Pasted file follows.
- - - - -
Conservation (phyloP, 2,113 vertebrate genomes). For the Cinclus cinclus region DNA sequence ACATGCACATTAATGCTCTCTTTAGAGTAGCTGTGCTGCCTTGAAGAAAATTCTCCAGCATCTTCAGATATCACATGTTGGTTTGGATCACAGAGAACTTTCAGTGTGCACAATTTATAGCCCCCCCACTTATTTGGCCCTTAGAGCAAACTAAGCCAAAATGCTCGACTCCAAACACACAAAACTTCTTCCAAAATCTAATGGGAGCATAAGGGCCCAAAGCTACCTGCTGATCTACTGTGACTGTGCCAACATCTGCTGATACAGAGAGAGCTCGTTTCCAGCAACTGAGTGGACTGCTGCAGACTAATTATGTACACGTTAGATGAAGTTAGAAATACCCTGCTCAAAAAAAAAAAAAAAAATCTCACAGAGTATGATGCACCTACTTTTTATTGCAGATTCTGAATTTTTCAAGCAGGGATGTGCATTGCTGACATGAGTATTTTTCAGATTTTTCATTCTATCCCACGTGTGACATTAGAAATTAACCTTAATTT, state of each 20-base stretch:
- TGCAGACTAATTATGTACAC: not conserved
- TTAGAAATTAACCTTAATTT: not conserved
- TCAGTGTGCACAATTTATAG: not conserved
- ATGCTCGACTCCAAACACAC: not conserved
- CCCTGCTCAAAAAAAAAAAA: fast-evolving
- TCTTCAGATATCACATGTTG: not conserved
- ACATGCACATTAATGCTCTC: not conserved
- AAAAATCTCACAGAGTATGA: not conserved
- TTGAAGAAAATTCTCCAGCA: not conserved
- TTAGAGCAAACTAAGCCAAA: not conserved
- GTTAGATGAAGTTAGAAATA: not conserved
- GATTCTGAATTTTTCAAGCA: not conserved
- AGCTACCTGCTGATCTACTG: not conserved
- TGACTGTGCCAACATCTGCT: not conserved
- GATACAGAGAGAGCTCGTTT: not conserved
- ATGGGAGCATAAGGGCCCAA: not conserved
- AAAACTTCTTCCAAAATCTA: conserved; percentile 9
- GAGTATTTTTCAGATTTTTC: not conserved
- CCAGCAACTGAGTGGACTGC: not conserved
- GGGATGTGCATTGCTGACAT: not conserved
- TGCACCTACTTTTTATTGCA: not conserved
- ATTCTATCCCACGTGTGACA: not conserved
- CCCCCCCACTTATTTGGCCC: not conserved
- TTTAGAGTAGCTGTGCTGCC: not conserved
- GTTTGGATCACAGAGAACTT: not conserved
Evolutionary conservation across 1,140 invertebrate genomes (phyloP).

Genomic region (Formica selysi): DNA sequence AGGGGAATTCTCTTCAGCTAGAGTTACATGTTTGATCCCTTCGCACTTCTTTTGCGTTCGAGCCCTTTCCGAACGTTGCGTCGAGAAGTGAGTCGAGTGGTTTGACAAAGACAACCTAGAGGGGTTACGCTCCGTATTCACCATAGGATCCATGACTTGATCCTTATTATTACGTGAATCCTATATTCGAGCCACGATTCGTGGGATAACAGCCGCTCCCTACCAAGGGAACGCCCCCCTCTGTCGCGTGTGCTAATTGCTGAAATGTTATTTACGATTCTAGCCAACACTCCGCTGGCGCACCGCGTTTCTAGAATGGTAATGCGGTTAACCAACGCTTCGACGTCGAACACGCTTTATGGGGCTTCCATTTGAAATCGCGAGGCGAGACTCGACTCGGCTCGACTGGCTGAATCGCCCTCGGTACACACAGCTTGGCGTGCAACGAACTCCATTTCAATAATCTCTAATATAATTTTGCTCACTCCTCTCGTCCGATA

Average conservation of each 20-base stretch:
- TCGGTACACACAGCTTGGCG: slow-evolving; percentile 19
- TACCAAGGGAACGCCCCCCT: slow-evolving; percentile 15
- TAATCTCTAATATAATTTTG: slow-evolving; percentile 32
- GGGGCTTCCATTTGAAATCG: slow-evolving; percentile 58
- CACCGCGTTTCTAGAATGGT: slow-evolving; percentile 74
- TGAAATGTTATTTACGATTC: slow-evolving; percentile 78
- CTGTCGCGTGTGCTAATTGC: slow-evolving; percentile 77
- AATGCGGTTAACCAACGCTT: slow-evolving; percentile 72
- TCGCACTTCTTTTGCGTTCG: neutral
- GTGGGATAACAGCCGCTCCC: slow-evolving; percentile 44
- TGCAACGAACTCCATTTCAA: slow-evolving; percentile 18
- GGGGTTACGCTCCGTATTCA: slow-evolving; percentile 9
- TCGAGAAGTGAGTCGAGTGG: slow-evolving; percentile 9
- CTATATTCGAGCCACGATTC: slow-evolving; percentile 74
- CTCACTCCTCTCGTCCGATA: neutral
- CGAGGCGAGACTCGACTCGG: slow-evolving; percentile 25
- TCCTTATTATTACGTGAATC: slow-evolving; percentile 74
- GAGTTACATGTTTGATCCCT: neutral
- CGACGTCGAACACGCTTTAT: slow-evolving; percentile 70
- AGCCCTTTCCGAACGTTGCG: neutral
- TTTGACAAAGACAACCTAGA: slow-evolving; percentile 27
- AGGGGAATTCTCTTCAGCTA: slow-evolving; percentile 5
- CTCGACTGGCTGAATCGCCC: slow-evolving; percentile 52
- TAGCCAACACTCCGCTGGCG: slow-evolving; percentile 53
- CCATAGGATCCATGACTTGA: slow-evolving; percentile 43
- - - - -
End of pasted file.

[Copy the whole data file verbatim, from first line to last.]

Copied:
Conservation (phyloP, 2,113 vertebrate genomes). For the Cinclus cinclus region DNA sequence ACATGCACATTAATGCTCTCTTTAGAGTAGCTGTGCTGCCTTGAAGAAAATTCTCCAGCATCTTCAGATATCACATGTTGGTTTGGATCACAGAGAACTTTCAGTGTGCACAATTTATAGCCCCCCCACTTATTTGGCCCTTAGAGCAAACTAAGCCAAAATGCTCGACTCCAAACACACAAAACTTCTTCCAAAATCTAATGGGAGCATAAGGGCCCAAAGCTACCTGCTGATCTACTGTGACTGTGCCAACATCTGCTGATACAGAGAGAGCTCGTTTCCAGCAACTGAGTGGACTGCTGCAGACTAATTATGTACACGTTAGATGAAGTTAGAAATACCCTGCTCAAAAAAAAAAAAAAAAATCTCACAGAGTATGATGCACCTACTTTTTATTGCAGATTCTGAATTTTTCAAGCAGGGATGTGCATTGCTGACATGAGTATTTTTCAGATTTTTCATTCTATCCCACGTGTGACATTAGAAATTAACCTTAATTT, state of each 20-base stretch:
- TGCAGACTAATTATGTACAC: not conserved
- TTAGAAATTAACCTTAATTT: not conserved
- TCAGTGTGCACAATTTATAG: not conserved
- ATGCTCGACTCCAAACACAC: not conserved
- CCCTGCTCAAAAAAAAAAAA: fast-evolving
- TCTTCAGATATCACATGTTG: not conserved
- ACATGCACATTAATGCTCTC: not conserved
- AAAAATCTCACAGAGTATGA: not conserved
- TTGAAGAAAATTCTCCAGCA: not conserved
- TTAGAGCAAACTAAGCCAAA: not conserved
- GTTAGATGAAGTTAGAAATA: not conserved
- GATTCTGAATTTTTCAAGCA: not conserved
- AGCTACCTGCTGATCTACTG: not conserved
- TGACTGTGCCAACATCTGCT: not conserved
- GATACAGAGAGAGCTCGTTT: not conserved
- ATGGGAGCATAAGGGCCCAA: not conserved
- AAAACTTCTTCCAAAATCTA: conserved; percentile 9
- GAGTATTTTTCAGATTTTTC: not conserved
- CCAGCAACTGAGTGGACTGC: not conserved
- GGGATGTGCATTGCTGACAT: not conserved
- TGCACCTACTTTTTATTGCA: not conserved
- ATTCTATCCCACGTGTGACA: not conserved
- CCCCCCCACTTATTTGGCCC: not conserved
- TTTAGAGTAGCTGTGCTGCC: not conserved
- GTTTGGATCACAGAGAACTT: not conserved
Evolutionary conservation across 1,140 invertebrate genomes (phyloP).

Genomic region (Formica selysi): DNA sequence AGGGGAATTCTCTTCAGCTAGAGTTACATGTTTGATCCCTTCGCACTTCTTTTGCGTTCGAGCCCTTTCCGAACGTTGCGTCGAGAAGTGAGTCGAGTGGTTTGACAAAGACAACCTAGAGGGGTTACGCTCCGTATTCACCATAGGATCCATGACTTGATCCTTATTATTACGTGAATCCTATATTCGAGCCACGATTCGTGGGATAACAGCCGCTCCCTACCAAGGGAACGCCCCCCTCTGTCGCGTGTGCTAATTGCTGAAATGTTATTTACGATTCTAGCCAACACTCCGCTGGCGCACCGCGTTTCTAGAATGGTAATGCGGTTAACCAACGCTTCGACGTCGAACACGCTTTATGGGGCTTCCATTTGAAATCGCGAGGCGAGACTCGACTCGGCTCGACTGGCTGAATCGCCCTCGGTACACACAGCTTGGCGTGCAACGAACTCCATTTCAATAATCTCTAATATAATTTTGCTCACTCCTCTCGTCCGATA

Average conservation of each 20-base stretch:
- TCGGTACACACAGCTTGGCG: slow-evolving; percentile 19
- TACCAAGGGAACGCCCCCCT: slow-evolving; percentile 15
- TAATCTCTAATATAATTTTG: slow-evolving; percentile 32
- GGGGCTTCCATTTGAAATCG: slow-evolving; percentile 58
- CACCGCGTTTCTAGAATGGT: slow-evolving; percentile 74
- TGAAATGTTATTTACGATTC: slow-evolving; percentile 78
- CTGTCGCGTGTGCTAATTGC: slow-evolving; percentile 77
- AATGCGGTTAACCAACGCTT: slow-evolving; percentile 72
- TCGCACTTCTTTTGCGTTCG: neutral
- GTGGGATAACAGCCGCTCCC: slow-evolving; percentile 44
- TGCAACGAACTCCATTTCAA: slow-evolving; percentile 18
- GGGGTTACGCTCCGTATTCA: slow-evolving; percentile 9
- TCGAGAAGTGAGTCGAGTGG: slow-evolving; percentile 9
- CTATATTCGAGCCACGATTC: slow-evolving; percentile 74
- CTCACTCCTCTCGTCCGATA: neutral
- CGAGGCGAGACTCGACTCGG: slow-evolving; percentile 25
- TCCTTATTATTACGTGAATC: slow-evolving; percentile 74
- GAGTTACATGTTTGATCCCT: neutral
- CGACGTCGAACACGCTTTAT: slow-evolving; percentile 70
- AGCCCTTTCCGAACGTTGCG: neutral
- TTTGACAAAGACAACCTAGA: slow-evolving; percentile 27
- AGGGGAATTCTCTTCAGCTA: slow-evolving; percentile 5
- CTCGACTGGCTGAATCGCCC: slow-evolving; percentile 52
- TAGCCAACACTCCGCTGGCG: slow-evolving; percentile 53
- CCATAGGATCCATGACTTGA: slow-evolving; percentile 43